Woman who asked court to allow disabled daughter to die changes mind

Exeter Combined Court Centre Image copyright Google
Image caption The woman's daughter, who suffers from a number of "profound disabilities", cannot be identified

A woman who thought that her severely disabled 11-year-old daughter should be allowed to die has told a family court judge that she has changed her mind.

The mother told Mr Justice Baker she would now do anything she could for the girl to achieve her "potential".

She said caring for her had become more challenging in the past few years.

Mr Justice Baker ruled the daughter, who lives at a specialist unit, should be placed into care and said evidence showed the mother needed counselling.

The judge revealed details of the case in a written ruling, which was made public on Saturday evening, after a private family court hearing in Exeter, Devon.

He said the woman would be able to see her daughter, who cannot be identified for legal reasons, regularly and that she might regain care of the youngster in the future.

'Never wanted to kill'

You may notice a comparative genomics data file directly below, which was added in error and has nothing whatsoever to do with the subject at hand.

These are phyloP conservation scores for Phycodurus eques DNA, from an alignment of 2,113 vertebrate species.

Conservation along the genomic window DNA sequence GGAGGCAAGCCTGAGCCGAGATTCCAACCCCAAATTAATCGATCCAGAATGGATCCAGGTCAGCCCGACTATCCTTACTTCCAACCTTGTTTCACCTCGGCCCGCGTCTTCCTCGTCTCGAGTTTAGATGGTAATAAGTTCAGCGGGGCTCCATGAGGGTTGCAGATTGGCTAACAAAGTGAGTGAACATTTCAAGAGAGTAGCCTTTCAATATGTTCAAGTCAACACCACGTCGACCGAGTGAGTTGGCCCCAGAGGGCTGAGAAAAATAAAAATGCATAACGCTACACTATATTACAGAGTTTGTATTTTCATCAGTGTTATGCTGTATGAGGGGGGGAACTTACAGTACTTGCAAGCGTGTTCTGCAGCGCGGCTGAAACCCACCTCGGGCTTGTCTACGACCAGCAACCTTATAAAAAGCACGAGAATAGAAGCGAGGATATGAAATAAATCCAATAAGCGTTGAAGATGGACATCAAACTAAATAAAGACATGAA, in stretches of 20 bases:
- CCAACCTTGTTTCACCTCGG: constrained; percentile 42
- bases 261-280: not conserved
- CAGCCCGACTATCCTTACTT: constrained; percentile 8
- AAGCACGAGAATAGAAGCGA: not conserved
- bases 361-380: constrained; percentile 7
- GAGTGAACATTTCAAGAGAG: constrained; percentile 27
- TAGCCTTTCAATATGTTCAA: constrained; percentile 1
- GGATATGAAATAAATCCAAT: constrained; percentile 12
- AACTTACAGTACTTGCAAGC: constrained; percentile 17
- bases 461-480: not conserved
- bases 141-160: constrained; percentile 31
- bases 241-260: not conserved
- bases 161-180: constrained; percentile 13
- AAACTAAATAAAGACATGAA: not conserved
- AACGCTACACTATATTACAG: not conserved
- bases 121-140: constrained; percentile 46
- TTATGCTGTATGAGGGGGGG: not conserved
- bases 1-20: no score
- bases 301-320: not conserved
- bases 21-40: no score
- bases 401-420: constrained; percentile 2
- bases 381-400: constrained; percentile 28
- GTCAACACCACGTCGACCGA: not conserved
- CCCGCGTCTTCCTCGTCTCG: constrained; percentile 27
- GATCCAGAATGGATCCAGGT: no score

During the summer of 2017, the woman had said she thought that prolonging her daughter's life with medical "interventions" would cause the youngster "further suffering".

But a barrister who led the woman's legal team, Katie Gollop QC, said the mother's thinking had changed and the woman was not in the "same place".

Mr Justice Baker, who is based in the Family Division of the High Court in London, said in his ruling: "She stressed that she no longer held the views she had espoused in the summer of 2017 that her daughter's quality of life did not justify the current levels of medical intervention.

"Her position now is that she will do anything she can to ensure that her daughter achieves her potential. She said she had never wanted to kill or harm her child."

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